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On the 23rd February, myself and three comrades travelled down to Cambridge to oppose the EDL demo in the city centre. The fascists were using the proposal for a ‘super-mosque’ on Mill Road as an excuse to travel to Cambridge, spreading their messages of hate and attempting to divide the community. Thankfully, their turnout was pathetic and their protest was hardly worth the police officers who facilitated it.
We gathered at Petersfield at midday for a rally, with various speeches from Cambridge councillors, a member of We Are Norwich, a member of the Muslim Council of Cambridge and Weyman Bennett, amongst others. Local MP Julian Heppert reinforced the message of the day; ”I want to make it very clear that they’re not welcome here.” We stopped for a few minutes during the call for prayer from our Muslim comrades, and then we started our march.
Up to 1000 anti-fascists, students, workers, Trade Unionists, councillors and members of the local community united for the anti-EDL demo. We had a lively protest, with lots of chanting and singing. We were joined by the English Disco League, a new parody group who brought with them a sound-system on wheels and banged out disco hits such as ‘Love Train’ and ‘Night Fever’, adding a fun tone to the march and attracting shoppers and passers-by. I spoke to Naizah, a year 10 student from Cambridge, who said ”it’s great to see so many of us and so few of them today! A lot of my friends get scared when they hear about the EDL but I know we can always go one better than them.”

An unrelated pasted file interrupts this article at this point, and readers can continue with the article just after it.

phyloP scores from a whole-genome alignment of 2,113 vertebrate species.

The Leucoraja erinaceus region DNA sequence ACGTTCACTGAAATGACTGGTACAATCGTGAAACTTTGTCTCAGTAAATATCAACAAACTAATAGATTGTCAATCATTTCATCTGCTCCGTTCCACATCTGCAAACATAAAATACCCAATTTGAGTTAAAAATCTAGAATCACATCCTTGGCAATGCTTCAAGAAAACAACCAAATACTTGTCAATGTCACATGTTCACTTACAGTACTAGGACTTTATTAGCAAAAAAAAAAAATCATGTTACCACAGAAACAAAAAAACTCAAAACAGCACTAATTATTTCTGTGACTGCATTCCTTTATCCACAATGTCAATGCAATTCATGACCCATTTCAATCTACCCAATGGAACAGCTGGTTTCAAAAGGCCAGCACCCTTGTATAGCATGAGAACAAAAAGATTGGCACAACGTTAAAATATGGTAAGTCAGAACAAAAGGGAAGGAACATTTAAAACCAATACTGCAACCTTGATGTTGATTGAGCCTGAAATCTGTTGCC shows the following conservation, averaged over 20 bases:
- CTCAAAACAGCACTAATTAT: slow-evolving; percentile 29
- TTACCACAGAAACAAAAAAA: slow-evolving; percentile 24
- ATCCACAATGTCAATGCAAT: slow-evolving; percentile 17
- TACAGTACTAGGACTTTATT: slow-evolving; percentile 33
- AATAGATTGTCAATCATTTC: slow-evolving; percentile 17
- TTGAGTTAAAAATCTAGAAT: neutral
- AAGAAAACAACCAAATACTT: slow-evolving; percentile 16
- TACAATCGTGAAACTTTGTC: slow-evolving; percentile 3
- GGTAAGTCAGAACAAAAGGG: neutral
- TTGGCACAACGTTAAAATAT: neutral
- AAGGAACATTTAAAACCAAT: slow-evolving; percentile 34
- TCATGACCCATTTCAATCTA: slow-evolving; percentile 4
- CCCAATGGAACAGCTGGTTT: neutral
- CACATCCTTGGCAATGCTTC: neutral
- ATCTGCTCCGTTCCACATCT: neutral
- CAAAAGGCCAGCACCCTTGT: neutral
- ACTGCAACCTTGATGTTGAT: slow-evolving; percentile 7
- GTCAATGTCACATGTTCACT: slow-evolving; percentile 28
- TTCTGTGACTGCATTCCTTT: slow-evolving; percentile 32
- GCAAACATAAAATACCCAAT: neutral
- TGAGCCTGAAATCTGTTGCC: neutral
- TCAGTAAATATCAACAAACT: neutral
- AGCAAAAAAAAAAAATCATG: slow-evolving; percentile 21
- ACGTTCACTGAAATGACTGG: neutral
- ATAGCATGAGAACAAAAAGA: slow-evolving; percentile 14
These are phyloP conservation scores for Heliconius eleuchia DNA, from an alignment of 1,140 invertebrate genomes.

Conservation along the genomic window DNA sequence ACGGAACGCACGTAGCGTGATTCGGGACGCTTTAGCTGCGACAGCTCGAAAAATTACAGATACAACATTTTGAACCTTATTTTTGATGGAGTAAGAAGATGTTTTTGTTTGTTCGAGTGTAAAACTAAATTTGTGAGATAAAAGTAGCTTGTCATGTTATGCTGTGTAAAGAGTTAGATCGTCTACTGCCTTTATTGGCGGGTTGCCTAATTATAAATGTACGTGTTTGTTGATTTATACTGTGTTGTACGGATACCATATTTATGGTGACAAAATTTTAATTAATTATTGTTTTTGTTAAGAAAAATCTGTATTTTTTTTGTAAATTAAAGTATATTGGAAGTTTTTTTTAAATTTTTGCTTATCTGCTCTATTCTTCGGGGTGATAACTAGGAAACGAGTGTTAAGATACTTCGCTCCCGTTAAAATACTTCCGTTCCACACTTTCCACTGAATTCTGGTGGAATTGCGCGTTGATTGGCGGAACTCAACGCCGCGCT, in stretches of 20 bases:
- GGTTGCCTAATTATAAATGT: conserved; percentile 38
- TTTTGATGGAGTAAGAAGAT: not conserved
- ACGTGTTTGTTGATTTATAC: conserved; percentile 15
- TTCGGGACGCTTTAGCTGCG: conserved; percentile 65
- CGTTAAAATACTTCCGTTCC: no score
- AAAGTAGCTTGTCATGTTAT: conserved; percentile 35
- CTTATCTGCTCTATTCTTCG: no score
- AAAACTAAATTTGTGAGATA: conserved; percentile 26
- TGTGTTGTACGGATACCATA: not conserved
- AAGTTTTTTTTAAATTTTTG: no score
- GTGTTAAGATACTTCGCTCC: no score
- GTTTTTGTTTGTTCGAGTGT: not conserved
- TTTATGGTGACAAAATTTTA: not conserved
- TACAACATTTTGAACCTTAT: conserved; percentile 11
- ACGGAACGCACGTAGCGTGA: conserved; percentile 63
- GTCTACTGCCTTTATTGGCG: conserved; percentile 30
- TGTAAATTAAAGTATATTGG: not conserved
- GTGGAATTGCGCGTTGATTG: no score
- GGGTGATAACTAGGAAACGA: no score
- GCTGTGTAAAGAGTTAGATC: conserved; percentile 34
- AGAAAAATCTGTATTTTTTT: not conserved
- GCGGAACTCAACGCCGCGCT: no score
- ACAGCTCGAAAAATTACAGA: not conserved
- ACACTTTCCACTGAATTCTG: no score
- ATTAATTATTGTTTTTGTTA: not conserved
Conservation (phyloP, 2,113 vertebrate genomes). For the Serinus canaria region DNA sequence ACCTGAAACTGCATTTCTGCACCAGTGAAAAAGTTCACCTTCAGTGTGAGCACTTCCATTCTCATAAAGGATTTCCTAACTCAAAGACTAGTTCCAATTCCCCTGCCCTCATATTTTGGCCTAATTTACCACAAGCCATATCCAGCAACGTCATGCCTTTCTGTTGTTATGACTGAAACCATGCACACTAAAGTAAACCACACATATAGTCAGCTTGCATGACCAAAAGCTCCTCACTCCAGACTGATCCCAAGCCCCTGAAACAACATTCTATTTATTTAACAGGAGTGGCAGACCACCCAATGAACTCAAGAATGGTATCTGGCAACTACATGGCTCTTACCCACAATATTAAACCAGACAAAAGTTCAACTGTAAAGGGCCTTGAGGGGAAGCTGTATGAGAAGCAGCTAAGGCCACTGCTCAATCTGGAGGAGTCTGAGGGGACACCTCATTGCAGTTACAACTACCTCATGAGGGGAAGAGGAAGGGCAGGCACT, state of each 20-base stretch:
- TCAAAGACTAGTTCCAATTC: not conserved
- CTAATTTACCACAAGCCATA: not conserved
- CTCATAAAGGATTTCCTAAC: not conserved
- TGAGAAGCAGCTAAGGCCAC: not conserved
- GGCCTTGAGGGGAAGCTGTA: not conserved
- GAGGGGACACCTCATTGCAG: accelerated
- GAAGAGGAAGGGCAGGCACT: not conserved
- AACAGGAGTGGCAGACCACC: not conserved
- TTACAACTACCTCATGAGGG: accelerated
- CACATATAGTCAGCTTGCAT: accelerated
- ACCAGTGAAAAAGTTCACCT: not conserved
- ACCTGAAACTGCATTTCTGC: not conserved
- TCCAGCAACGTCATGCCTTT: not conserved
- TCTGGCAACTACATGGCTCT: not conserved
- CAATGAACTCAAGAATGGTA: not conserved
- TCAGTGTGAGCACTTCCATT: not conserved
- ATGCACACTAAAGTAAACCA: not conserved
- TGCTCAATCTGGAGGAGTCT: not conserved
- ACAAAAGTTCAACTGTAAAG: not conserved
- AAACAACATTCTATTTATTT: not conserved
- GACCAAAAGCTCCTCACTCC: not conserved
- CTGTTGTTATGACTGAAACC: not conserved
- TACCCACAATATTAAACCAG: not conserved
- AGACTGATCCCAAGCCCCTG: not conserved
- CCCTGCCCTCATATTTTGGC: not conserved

We marched through the high streets of the city centre and onto Christ’s Pieces Park where the EDL were stationed in their static protest. There were around 30 fascists fully enclosed by metal barriers, it wasn’t clear if they were EDL members or just pigs in a pen. Many of them were slurring as they shouted and struggling to stand up straight. We slowed our protest down and drowned them out with chants of ”EDL go to hell, take your nazi mates as well” and ”Can you hear the fascists sing? No, I can’t hear a bloody thing.”
Our march ended back at Petersfield, where we were provided with free food and drinks by the Mosque from Mill Road. The police marched the EDL back to the train station in a moving kettle, so they could scuttle back to the various places round the country they’d come from. Only four days before the EDL protest, Marine Le Pen had spoken at Cambridge Union and she was met with a protest of several hundred students, trade unionists and locals outside the building. The protesters denounced Cambridge Union for giving yet another fascist a platform, and the resistance resulted in Le Pen having to be smuggled out of a side entrance by bodyguards. Whilst the feeling around each anti-fascist protest was different and attracted different groups, we must make it clear that a fascist in a suit and a fascist in a tracksuit are one of the same – we build against fascists wherever they stand and however they present themselves.